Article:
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Original research
Resilience, burnout and coping mechanisms in UK doctors: a cross-sectional study
  1. Nicola McKinley1,2,
  2. R Scott McCain1,
  3. Liam Convie1,2,
  4. Mike Clarke3,
  5. Martin Dempster4,
  6. William Jeffrey Campbell1,
  7. Stephen James Kirk1
  1. 1 General Surgery, Ulster Hospital, Dundonald, UK
  2. 2 Queen's University Belfast Centre for Public Health, Belfast, UK
  3. 3 Northern Ireland Methodology Hub, Queen's University Belfast, Belfast, UK
  4. 4 Queen's University Belfast School of Psychology, Belfast, UK
  1. Correspondence to Dr Nicola McKinley; nmckinley01{at}qub.ac.uk

Abstract

Aims This cross-sectional study aimed to assess resilience, professional quality of life and coping mechanisms in UK doctors. It also aimed to assess the impact of demographic variables, such as sex, grade and specialty on these factors.

Methods During October and November 2018, medical doctors in the UK were eligible to complete an online survey made up of validated psychological instruments. Royal Colleges and other medical organisations invited their membership to participate via newsletters, email invitations, websites and social media.

Results 1651 doctors participated from a wide range of specialties and grades across the UK. The mean resilience score was 65.01 (SD 12.3), lower than population norms. Of those who responded, 31.5% had high burnout (BO), 26.2% had high secondary traumatic stress and 30.7% had low compassion satisfaction (CS). Doctors who responded from emergency medicine were more burned out than any other specialty group (F=2.62, p=0.001, df 14). Those who responded from general practice scored lowest for CS (F=6.43, p<0.001, df 14). 120 (8%) doctors met the criteria for all three of high BO, high STS and low CS. The most frequently reported coping mechanism was the maladaptive strategy of self-distraction.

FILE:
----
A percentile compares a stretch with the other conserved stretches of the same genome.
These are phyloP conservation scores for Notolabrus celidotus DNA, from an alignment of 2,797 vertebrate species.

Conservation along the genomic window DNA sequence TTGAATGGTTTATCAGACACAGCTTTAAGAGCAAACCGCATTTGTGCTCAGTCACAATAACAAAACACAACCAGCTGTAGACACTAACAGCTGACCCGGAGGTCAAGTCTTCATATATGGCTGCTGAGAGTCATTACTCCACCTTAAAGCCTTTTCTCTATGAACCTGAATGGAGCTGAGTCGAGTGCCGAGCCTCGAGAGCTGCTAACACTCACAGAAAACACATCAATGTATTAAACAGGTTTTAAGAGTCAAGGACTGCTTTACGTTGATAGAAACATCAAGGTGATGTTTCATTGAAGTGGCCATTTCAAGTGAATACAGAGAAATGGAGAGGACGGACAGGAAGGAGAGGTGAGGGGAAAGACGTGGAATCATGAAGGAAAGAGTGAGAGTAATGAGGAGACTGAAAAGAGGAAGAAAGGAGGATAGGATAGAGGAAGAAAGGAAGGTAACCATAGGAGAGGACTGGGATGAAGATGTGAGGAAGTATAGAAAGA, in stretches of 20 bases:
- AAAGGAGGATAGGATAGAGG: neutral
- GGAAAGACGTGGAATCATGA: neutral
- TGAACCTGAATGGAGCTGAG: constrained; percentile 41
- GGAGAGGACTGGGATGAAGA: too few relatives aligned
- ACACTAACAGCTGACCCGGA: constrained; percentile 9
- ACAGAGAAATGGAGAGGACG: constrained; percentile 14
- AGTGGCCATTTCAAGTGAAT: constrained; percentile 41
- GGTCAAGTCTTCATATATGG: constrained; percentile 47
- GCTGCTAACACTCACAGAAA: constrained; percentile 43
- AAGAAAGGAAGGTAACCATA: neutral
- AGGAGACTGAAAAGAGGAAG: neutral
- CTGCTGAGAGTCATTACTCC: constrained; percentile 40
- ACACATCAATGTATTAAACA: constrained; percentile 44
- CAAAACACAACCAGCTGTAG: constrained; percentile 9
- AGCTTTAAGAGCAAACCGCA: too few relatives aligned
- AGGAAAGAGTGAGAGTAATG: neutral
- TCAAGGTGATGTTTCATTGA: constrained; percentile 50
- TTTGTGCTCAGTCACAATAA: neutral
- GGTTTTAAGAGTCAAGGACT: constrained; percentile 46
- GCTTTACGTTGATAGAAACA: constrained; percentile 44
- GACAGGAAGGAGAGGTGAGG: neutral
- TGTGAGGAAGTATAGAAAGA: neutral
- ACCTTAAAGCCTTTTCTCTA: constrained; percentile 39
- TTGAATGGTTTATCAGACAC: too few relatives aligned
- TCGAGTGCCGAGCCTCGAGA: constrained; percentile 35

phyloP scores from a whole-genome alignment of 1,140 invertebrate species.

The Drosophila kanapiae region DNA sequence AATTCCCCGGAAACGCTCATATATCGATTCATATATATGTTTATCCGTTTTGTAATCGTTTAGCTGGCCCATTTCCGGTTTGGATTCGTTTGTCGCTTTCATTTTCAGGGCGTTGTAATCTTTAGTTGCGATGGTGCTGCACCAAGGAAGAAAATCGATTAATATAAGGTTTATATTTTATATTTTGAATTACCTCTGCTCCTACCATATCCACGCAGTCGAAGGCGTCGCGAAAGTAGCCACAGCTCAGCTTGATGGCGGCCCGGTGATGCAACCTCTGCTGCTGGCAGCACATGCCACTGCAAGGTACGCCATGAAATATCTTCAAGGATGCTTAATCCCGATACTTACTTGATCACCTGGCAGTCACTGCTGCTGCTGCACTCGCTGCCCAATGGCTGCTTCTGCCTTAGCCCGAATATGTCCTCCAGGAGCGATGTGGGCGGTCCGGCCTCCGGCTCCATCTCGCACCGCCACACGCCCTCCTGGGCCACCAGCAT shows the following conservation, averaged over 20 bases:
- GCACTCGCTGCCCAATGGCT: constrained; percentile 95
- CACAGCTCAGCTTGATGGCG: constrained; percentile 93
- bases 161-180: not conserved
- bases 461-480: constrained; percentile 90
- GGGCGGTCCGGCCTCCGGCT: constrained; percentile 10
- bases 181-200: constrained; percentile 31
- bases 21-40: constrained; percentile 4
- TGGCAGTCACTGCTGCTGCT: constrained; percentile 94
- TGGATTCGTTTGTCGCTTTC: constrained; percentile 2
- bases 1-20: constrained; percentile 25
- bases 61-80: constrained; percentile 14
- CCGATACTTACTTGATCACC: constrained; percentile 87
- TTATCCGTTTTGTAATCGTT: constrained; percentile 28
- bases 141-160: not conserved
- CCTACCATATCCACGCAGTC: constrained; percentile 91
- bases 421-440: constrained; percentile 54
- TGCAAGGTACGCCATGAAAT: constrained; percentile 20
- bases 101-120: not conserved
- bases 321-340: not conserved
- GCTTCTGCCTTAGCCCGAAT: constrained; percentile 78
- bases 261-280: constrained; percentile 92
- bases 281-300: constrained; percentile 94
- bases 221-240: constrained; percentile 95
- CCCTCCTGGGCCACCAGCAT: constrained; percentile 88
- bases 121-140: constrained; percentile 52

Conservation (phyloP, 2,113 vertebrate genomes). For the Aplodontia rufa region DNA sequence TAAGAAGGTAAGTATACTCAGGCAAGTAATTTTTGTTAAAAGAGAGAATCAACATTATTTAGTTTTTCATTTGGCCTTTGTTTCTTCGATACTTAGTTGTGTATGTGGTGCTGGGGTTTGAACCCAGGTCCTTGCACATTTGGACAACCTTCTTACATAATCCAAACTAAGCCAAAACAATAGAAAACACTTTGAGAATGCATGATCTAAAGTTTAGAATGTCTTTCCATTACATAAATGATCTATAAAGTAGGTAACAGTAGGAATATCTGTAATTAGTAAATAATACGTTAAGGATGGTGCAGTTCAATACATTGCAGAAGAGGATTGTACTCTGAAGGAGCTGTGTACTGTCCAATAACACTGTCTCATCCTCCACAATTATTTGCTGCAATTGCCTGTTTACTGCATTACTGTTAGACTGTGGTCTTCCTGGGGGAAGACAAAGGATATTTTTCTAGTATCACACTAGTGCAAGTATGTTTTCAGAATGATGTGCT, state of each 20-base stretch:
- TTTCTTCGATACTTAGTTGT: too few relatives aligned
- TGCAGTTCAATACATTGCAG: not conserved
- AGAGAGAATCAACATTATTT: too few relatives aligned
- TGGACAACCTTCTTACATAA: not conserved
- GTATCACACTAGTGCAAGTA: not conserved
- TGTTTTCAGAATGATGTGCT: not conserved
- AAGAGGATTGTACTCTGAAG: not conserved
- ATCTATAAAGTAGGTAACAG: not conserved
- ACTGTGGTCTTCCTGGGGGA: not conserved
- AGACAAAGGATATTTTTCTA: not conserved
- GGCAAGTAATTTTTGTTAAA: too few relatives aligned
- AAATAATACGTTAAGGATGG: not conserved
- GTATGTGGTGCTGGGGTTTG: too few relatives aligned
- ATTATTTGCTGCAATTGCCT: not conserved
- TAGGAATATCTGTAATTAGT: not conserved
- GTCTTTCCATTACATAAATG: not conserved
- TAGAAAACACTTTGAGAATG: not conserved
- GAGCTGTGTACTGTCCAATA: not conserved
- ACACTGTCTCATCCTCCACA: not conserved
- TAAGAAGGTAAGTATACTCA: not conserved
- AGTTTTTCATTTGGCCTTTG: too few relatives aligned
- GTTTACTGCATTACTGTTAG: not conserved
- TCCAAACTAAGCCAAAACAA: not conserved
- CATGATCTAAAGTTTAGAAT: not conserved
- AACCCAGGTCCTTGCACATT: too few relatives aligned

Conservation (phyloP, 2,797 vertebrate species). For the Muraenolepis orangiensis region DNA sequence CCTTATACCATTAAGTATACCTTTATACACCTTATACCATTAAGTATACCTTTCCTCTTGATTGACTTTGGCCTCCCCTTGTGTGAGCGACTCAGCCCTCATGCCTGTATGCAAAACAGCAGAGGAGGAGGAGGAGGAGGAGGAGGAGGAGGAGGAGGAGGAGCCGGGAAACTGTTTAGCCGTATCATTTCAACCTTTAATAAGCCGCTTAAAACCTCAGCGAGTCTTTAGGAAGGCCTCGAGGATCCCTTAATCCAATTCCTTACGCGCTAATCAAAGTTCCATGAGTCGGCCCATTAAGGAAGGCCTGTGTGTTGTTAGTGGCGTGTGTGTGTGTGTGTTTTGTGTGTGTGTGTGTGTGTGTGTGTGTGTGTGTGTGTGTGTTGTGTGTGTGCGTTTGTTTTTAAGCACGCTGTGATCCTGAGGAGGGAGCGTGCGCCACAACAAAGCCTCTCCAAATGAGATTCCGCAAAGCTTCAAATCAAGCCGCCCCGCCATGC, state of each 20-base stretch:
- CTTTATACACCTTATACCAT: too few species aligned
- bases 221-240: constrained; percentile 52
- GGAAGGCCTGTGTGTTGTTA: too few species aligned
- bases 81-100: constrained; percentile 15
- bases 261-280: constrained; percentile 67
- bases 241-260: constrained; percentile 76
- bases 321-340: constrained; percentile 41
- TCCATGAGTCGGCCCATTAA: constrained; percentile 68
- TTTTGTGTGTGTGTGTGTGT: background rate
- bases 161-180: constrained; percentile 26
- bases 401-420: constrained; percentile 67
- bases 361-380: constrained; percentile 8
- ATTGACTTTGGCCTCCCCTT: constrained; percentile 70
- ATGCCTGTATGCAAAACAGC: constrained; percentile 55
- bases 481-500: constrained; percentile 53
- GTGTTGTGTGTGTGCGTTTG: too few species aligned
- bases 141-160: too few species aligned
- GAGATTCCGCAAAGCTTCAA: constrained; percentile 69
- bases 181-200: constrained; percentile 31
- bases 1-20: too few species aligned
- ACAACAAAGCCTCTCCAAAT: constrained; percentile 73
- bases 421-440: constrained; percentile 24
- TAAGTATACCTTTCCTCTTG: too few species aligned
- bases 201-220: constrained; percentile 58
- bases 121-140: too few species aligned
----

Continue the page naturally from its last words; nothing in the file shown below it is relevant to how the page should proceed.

Conclusions One-third of UK doctors who responded are burned out and suffering from STS. Those who responded from emergency medicine and general practice appear to be suffering the most. Over 100 doctors fell into the at-risk category of high BO, high STS and low CS. Future analysis of the free text responses from doctors may help to identify factors that are playing a role in the high levels of BO and STS being reported by medical staff.

  • resilience
  • burnout
  • doctor
  • physician
  • clinician
  • psychological well-being
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Footnotes

  • Contributors NM and RSM contributed equally to this study and can be considered joint first authors. NM designed the study, designed data collection tools, monitored data collection, cleaned and analysed the data and drafted and revised the paper. RSM designed the study, designed data collection tools and revised the paper. LC monitored data collection, analysed the data and drafted and revised the paper. MD designed the study, analysed the data and revised the draft paper. MC monitored data collection, analysed the data and revised the paper. WJC designed the study, analysed the data and revised the paper. SJK designed the study, monitored data collection, analysed the data and revised the paper.

  • Funding The authors would like to acknowledge the Innovation, Research and Development Office within the South Eastern Health and Social Care Trust who granted the article processing charge (APC) for this open access publication.

  • Competing interests None declared.

  • Patient consent for publication Not required.

  • Ethics approval Approval was granted from the South Eastern Health and Social Care Trust NHS Research Governance Committee (SET17.55) and ethical approval was granted by Queens University Belfast, School of Medicine, Dentistry and Biomedical Sciences, Ethics Committee (Ref 18.40).

  • Provenance and peer review Not commissioned; externally peer reviewed.

  • Data availability statement Data are available upon reasonable request.

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